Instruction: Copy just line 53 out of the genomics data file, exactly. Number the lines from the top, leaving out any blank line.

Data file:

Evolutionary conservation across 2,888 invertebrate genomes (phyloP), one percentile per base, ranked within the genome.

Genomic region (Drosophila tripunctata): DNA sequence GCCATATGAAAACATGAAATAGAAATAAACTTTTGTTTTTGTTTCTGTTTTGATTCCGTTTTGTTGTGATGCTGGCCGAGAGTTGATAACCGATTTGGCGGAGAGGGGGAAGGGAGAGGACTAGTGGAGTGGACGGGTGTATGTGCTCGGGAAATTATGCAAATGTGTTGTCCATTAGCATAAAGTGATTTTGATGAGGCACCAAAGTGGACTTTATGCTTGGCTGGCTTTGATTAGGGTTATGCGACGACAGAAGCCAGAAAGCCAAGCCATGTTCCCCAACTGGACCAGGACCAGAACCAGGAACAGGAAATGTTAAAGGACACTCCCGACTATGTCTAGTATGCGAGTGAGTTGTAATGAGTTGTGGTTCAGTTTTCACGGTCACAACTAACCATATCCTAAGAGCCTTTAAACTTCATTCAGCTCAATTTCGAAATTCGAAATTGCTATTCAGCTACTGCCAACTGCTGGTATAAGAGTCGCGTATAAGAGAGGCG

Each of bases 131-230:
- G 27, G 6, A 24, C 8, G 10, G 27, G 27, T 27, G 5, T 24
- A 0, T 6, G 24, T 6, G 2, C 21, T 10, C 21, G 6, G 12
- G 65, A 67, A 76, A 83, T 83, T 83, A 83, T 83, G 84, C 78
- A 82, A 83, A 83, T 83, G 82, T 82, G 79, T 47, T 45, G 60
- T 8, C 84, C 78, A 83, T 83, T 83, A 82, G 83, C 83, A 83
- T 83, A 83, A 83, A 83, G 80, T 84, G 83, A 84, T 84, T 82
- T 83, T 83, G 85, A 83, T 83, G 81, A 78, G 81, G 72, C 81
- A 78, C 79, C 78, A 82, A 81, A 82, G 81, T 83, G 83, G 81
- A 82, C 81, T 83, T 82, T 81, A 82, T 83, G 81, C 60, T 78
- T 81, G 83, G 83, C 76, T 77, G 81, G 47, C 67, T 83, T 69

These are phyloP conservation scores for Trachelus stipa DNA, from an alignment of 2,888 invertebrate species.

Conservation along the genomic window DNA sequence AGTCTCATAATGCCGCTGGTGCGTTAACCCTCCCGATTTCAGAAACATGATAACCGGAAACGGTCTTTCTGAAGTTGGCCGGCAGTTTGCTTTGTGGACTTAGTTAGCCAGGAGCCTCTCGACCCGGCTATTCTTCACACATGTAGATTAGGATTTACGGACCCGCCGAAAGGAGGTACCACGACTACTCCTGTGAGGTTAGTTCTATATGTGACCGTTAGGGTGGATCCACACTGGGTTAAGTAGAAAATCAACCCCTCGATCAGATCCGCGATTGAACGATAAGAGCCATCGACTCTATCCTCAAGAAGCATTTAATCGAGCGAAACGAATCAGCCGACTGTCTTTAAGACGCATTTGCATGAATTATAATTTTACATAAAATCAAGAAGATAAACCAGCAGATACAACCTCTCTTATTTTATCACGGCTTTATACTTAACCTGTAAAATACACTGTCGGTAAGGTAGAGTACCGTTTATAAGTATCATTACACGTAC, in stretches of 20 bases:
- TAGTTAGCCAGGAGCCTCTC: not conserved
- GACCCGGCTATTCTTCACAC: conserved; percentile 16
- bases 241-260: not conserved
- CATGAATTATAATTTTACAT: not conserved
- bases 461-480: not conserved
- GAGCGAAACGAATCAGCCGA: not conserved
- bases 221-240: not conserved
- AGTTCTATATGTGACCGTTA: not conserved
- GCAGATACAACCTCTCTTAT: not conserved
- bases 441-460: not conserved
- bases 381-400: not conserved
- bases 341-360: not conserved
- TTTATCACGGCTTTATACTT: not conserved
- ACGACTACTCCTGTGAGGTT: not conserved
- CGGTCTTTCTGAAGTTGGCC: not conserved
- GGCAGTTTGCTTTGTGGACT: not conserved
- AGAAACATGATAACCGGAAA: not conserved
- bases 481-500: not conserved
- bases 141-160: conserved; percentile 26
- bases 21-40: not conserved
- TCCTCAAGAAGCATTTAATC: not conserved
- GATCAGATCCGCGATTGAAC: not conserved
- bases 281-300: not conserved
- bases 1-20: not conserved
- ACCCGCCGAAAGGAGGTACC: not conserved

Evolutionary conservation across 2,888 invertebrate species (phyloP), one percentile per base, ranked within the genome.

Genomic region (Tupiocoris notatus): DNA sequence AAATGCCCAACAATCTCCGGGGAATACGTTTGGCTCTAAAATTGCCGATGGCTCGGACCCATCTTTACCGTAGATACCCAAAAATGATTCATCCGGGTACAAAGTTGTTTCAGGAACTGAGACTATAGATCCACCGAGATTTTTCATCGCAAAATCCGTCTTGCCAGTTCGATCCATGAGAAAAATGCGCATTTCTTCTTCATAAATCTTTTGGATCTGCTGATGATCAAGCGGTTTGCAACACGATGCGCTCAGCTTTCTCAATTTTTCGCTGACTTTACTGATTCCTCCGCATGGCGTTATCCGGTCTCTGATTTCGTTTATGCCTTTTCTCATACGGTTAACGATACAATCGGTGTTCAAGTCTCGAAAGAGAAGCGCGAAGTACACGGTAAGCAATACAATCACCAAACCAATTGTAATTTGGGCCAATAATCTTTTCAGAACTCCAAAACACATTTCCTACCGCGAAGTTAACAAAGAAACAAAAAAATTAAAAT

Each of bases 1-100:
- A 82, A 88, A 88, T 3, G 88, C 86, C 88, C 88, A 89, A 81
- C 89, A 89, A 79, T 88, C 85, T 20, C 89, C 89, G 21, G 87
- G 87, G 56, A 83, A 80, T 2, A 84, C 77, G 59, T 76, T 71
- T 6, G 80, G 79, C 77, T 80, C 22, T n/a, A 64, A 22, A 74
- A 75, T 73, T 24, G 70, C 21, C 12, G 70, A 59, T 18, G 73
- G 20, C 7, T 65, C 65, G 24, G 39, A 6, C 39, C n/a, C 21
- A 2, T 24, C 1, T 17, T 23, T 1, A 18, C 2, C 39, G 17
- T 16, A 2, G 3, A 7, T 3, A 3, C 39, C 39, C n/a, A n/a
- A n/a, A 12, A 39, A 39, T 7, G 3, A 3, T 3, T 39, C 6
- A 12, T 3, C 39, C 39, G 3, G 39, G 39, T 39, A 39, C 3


- A 12, T 3, C 39, C 39, G 3, G 39, G 39, T 39, A 39, C 3